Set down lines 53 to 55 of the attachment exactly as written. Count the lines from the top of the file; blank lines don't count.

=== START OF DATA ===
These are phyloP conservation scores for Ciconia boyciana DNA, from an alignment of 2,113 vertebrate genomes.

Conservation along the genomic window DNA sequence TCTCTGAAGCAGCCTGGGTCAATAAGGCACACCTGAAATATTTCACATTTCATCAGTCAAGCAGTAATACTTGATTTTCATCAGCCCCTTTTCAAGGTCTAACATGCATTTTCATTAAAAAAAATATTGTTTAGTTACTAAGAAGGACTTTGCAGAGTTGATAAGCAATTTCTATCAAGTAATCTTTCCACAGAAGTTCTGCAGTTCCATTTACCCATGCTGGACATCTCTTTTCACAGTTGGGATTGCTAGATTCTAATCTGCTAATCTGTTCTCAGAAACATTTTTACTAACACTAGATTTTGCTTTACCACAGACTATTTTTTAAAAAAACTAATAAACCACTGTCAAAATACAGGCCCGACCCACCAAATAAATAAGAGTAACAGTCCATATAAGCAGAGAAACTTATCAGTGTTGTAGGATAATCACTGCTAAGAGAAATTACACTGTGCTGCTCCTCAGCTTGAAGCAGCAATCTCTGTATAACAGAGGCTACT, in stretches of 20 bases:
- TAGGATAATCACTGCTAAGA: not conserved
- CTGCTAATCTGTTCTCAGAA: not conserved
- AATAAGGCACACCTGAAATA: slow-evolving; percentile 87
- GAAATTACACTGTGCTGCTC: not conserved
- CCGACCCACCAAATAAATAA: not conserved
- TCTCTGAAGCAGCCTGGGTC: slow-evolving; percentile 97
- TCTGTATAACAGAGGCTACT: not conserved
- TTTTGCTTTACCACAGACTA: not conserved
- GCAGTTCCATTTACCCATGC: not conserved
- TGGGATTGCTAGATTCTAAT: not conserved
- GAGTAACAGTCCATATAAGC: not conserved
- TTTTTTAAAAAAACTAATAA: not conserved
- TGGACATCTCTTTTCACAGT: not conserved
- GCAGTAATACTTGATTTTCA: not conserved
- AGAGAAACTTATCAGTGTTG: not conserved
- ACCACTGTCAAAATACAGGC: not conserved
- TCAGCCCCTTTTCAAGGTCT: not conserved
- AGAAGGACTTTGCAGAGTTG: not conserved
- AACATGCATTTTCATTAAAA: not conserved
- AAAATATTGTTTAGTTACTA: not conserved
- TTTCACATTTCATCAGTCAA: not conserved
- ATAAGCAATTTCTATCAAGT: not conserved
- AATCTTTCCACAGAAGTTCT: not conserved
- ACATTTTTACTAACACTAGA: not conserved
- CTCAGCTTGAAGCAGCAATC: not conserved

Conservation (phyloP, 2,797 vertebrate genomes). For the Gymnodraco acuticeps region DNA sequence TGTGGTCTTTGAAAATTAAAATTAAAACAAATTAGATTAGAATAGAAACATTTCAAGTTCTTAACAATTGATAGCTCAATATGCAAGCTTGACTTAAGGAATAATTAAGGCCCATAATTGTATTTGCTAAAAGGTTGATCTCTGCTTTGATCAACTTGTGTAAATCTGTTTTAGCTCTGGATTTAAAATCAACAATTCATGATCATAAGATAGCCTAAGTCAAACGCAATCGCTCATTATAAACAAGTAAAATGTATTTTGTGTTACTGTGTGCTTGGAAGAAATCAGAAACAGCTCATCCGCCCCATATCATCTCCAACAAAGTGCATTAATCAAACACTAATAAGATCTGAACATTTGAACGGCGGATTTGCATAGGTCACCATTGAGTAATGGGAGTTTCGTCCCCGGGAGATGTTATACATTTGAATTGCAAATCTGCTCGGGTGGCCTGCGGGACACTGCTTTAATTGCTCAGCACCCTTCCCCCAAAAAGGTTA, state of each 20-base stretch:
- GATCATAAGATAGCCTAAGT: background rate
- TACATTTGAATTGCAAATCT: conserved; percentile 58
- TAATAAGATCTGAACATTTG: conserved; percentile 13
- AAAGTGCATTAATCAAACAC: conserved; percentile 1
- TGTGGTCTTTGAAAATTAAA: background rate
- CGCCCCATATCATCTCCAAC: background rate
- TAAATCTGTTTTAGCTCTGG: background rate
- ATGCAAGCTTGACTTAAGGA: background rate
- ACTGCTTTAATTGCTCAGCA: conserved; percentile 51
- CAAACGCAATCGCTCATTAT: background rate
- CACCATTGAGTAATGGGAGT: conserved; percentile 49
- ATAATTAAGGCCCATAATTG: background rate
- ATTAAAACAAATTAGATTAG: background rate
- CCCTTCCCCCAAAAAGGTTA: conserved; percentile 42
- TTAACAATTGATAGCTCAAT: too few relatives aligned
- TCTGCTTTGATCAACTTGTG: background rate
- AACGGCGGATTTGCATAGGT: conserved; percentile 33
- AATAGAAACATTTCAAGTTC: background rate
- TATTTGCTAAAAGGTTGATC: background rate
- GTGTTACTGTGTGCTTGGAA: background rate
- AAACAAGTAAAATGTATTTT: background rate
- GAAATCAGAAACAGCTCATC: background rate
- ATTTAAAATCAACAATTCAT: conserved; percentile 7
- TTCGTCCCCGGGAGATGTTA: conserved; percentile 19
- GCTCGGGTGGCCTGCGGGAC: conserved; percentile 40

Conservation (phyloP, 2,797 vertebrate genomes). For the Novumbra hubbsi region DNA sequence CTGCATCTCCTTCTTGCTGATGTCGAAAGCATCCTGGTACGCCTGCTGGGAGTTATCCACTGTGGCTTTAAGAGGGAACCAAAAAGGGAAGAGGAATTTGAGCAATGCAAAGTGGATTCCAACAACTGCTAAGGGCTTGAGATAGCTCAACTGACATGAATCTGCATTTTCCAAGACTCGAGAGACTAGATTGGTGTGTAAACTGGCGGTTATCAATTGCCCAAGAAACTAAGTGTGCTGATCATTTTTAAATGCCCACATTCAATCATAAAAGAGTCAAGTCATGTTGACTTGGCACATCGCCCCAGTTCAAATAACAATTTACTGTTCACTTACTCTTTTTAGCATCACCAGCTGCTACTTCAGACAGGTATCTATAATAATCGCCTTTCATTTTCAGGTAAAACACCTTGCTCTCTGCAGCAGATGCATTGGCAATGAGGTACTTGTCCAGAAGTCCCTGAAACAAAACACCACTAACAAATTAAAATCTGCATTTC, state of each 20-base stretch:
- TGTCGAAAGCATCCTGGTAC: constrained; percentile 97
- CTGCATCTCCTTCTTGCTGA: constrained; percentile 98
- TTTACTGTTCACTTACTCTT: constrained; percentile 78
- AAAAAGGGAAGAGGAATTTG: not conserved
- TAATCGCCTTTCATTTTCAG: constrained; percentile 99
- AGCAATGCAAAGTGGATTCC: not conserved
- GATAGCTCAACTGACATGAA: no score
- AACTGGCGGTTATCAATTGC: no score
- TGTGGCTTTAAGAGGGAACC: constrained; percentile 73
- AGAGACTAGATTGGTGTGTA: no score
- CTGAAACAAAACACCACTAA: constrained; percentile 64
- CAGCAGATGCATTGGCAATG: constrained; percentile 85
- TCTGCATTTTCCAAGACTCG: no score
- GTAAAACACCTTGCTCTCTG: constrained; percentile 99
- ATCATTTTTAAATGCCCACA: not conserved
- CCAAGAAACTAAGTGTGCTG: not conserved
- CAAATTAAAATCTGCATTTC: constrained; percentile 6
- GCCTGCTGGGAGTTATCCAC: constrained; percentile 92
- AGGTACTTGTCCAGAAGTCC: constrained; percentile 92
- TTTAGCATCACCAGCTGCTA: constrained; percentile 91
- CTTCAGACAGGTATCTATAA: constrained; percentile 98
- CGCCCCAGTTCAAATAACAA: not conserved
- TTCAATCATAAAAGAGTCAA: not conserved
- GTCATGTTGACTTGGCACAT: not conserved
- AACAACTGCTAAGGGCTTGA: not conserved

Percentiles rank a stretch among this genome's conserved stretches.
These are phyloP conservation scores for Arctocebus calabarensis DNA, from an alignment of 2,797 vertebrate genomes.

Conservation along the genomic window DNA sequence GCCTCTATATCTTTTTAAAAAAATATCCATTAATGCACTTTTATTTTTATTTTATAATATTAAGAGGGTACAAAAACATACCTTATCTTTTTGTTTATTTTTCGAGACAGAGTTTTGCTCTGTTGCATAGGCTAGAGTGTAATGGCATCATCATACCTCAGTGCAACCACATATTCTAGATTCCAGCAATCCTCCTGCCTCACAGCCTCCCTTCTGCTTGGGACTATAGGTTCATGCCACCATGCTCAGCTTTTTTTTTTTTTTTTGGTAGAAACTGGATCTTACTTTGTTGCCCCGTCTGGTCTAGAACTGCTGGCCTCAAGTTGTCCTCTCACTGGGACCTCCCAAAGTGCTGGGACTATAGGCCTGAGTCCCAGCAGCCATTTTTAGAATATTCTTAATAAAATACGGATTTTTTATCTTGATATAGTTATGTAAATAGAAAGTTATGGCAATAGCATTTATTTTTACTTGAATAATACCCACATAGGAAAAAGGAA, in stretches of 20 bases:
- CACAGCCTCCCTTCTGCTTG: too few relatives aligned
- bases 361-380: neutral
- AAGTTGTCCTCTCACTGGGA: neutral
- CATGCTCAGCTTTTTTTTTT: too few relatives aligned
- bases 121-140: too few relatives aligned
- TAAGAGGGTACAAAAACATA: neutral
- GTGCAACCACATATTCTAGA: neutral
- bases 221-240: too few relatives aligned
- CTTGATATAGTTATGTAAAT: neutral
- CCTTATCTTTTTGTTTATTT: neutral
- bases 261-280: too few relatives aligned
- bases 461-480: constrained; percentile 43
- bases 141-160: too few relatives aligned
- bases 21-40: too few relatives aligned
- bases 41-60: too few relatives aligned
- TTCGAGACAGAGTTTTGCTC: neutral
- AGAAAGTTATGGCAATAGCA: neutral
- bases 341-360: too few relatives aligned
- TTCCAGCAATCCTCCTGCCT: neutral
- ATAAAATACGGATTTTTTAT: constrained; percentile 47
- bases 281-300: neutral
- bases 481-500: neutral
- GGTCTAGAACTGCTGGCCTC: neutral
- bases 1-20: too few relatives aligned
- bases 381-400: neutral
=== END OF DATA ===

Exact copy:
- GCTCGGGTGGCCTGCGGGAC: conserved; percentile 40

Conservation (phyloP, 2,797 vertebrate genomes). For the Novumbra hubbsi region DNA sequence CTGCATCTCCTTCTTGCTGATGTCGAAAGCATCCTGGTACGCCTGCTGGGAGTTATCCACTGTGGCTTTAAGAGGGAACCAAAAAGGGAAGAGGAATTTGAGCAATGCAAAGTGGATTCCAACAACTGCTAAGGGCTTGAGATAGCTCAACTGACATGAATCTGCATTTTCCAAGACTCGAGAGACTAGATTGGTGTGTAAACTGGCGGTTATCAATTGCCCAAGAAACTAAGTGTGCTGATCATTTTTAAATGCCCACATTCAATCATAAAAGAGTCAAGTCATGTTGACTTGGCACATCGCCCCAGTTCAAATAACAATTTACTGTTCACTTACTCTTTTTAGCATCACCAGCTGCTACTTCAGACAGGTATCTATAATAATCGCCTTTCATTTTCAGGTAAAACACCTTGCTCTCTGCAGCAGATGCATTGGCAATGAGGTACTTGTCCAGAAGTCCCTGAAACAAAACACCACTAACAAATTAAAATCTGCATTTC, state of each 20-base stretch:
- TGTCGAAAGCATCCTGGTAC: constrained; percentile 97